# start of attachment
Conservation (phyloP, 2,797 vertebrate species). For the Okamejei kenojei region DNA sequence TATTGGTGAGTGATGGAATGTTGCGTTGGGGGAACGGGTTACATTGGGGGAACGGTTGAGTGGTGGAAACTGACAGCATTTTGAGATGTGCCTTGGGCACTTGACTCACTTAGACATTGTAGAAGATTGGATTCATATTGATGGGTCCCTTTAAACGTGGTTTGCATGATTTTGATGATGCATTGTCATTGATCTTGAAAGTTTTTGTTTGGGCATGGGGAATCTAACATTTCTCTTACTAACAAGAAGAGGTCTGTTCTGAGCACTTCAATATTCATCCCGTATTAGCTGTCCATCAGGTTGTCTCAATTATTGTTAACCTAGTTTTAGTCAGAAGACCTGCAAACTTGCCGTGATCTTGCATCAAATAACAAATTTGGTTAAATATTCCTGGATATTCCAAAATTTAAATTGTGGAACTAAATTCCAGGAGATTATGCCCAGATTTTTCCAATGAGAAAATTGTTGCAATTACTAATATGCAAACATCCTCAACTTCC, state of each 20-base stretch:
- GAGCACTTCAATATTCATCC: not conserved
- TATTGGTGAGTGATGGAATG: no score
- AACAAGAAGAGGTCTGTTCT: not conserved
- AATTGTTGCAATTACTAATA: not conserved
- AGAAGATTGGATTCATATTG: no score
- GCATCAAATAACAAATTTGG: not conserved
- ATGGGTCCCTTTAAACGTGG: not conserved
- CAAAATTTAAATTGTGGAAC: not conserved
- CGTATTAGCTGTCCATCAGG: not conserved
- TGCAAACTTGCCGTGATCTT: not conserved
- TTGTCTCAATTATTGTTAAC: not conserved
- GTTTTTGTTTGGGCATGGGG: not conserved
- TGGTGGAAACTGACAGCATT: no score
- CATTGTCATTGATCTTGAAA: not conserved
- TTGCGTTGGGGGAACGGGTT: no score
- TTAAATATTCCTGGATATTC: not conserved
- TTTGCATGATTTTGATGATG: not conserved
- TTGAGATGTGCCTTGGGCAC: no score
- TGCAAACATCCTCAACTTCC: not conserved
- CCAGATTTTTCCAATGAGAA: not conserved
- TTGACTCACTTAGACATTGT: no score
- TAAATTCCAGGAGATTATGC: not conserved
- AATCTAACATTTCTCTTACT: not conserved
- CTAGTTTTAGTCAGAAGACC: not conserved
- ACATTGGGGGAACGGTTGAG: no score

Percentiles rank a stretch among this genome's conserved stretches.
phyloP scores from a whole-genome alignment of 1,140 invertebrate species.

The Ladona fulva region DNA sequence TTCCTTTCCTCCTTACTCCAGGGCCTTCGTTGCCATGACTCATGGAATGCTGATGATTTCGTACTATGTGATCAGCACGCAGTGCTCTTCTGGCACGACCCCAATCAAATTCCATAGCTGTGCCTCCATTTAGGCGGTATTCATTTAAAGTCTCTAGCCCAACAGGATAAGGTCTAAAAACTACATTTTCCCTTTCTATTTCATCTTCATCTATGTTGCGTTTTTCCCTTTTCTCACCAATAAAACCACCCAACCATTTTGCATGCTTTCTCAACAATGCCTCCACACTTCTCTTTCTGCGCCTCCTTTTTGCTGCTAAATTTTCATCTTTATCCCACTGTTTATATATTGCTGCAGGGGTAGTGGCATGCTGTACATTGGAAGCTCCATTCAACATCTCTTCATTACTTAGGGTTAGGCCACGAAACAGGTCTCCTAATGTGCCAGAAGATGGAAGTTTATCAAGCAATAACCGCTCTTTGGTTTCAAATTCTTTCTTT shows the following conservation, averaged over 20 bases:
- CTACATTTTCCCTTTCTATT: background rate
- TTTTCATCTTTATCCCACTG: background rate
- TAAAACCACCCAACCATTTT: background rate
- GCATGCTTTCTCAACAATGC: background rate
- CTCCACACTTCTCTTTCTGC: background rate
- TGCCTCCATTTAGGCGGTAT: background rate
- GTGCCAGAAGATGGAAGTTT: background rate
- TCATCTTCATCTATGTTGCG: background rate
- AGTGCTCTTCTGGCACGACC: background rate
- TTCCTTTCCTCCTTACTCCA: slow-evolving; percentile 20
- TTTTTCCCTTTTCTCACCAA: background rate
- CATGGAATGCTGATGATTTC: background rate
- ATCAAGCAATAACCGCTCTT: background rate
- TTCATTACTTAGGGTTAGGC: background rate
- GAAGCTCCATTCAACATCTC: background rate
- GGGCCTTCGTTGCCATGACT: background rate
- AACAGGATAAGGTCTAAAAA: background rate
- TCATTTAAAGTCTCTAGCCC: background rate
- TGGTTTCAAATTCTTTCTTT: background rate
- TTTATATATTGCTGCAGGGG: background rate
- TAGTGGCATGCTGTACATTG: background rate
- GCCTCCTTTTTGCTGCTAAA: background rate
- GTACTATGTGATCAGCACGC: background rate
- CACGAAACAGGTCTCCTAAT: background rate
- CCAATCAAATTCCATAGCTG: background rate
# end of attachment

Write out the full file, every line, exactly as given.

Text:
Conservation (phyloP, 2,797 vertebrate species). For the Okamejei kenojei region DNA sequence TATTGGTGAGTGATGGAATGTTGCGTTGGGGGAACGGGTTACATTGGGGGAACGGTTGAGTGGTGGAAACTGACAGCATTTTGAGATGTGCCTTGGGCACTTGACTCACTTAGACATTGTAGAAGATTGGATTCATATTGATGGGTCCCTTTAAACGTGGTTTGCATGATTTTGATGATGCATTGTCATTGATCTTGAAAGTTTTTGTTTGGGCATGGGGAATCTAACATTTCTCTTACTAACAAGAAGAGGTCTGTTCTGAGCACTTCAATATTCATCCCGTATTAGCTGTCCATCAGGTTGTCTCAATTATTGTTAACCTAGTTTTAGTCAGAAGACCTGCAAACTTGCCGTGATCTTGCATCAAATAACAAATTTGGTTAAATATTCCTGGATATTCCAAAATTTAAATTGTGGAACTAAATTCCAGGAGATTATGCCCAGATTTTTCCAATGAGAAAATTGTTGCAATTACTAATATGCAAACATCCTCAACTTCC, state of each 20-base stretch:
- GAGCACTTCAATATTCATCC: not conserved
- TATTGGTGAGTGATGGAATG: no score
- AACAAGAAGAGGTCTGTTCT: not conserved
- AATTGTTGCAATTACTAATA: not conserved
- AGAAGATTGGATTCATATTG: no score
- GCATCAAATAACAAATTTGG: not conserved
- ATGGGTCCCTTTAAACGTGG: not conserved
- CAAAATTTAAATTGTGGAAC: not conserved
- CGTATTAGCTGTCCATCAGG: not conserved
- TGCAAACTTGCCGTGATCTT: not conserved
- TTGTCTCAATTATTGTTAAC: not conserved
- GTTTTTGTTTGGGCATGGGG: not conserved
- TGGTGGAAACTGACAGCATT: no score
- CATTGTCATTGATCTTGAAA: not conserved
- TTGCGTTGGGGGAACGGGTT: no score
- TTAAATATTCCTGGATATTC: not conserved
- TTTGCATGATTTTGATGATG: not conserved
- TTGAGATGTGCCTTGGGCAC: no score
- TGCAAACATCCTCAACTTCC: not conserved
- CCAGATTTTTCCAATGAGAA: not conserved
- TTGACTCACTTAGACATTGT: no score
- TAAATTCCAGGAGATTATGC: not conserved
- AATCTAACATTTCTCTTACT: not conserved
- CTAGTTTTAGTCAGAAGACC: not conserved
- ACATTGGGGGAACGGTTGAG: no score

Percentiles rank a stretch among this genome's conserved stretches.
phyloP scores from a whole-genome alignment of 1,140 invertebrate species.

The Ladona fulva region DNA sequence TTCCTTTCCTCCTTACTCCAGGGCCTTCGTTGCCATGACTCATGGAATGCTGATGATTTCGTACTATGTGATCAGCACGCAGTGCTCTTCTGGCACGACCCCAATCAAATTCCATAGCTGTGCCTCCATTTAGGCGGTATTCATTTAAAGTCTCTAGCCCAACAGGATAAGGTCTAAAAACTACATTTTCCCTTTCTATTTCATCTTCATCTATGTTGCGTTTTTCCCTTTTCTCACCAATAAAACCACCCAACCATTTTGCATGCTTTCTCAACAATGCCTCCACACTTCTCTTTCTGCGCCTCCTTTTTGCTGCTAAATTTTCATCTTTATCCCACTGTTTATATATTGCTGCAGGGGTAGTGGCATGCTGTACATTGGAAGCTCCATTCAACATCTCTTCATTACTTAGGGTTAGGCCACGAAACAGGTCTCCTAATGTGCCAGAAGATGGAAGTTTATCAAGCAATAACCGCTCTTTGGTTTCAAATTCTTTCTTT shows the following conservation, averaged over 20 bases:
- CTACATTTTCCCTTTCTATT: background rate
- TTTTCATCTTTATCCCACTG: background rate
- TAAAACCACCCAACCATTTT: background rate
- GCATGCTTTCTCAACAATGC: background rate
- CTCCACACTTCTCTTTCTGC: background rate
- TGCCTCCATTTAGGCGGTAT: background rate
- GTGCCAGAAGATGGAAGTTT: background rate
- TCATCTTCATCTATGTTGCG: background rate
- AGTGCTCTTCTGGCACGACC: background rate
- TTCCTTTCCTCCTTACTCCA: slow-evolving; percentile 20
- TTTTTCCCTTTTCTCACCAA: background rate
- CATGGAATGCTGATGATTTC: background rate
- ATCAAGCAATAACCGCTCTT: background rate
- TTCATTACTTAGGGTTAGGC: background rate
- GAAGCTCCATTCAACATCTC: background rate
- GGGCCTTCGTTGCCATGACT: background rate
- AACAGGATAAGGTCTAAAAA: background rate
- TCATTTAAAGTCTCTAGCCC: background rate
- TGGTTTCAAATTCTTTCTTT: background rate
- TTTATATATTGCTGCAGGGG: background rate
- TAGTGGCATGCTGTACATTG: background rate
- GCCTCCTTTTTGCTGCTAAA: background rate
- GTACTATGTGATCAGCACGC: background rate
- CACGAAACAGGTCTCCTAAT: background rate
- CCAATCAAATTCCATAGCTG: background rate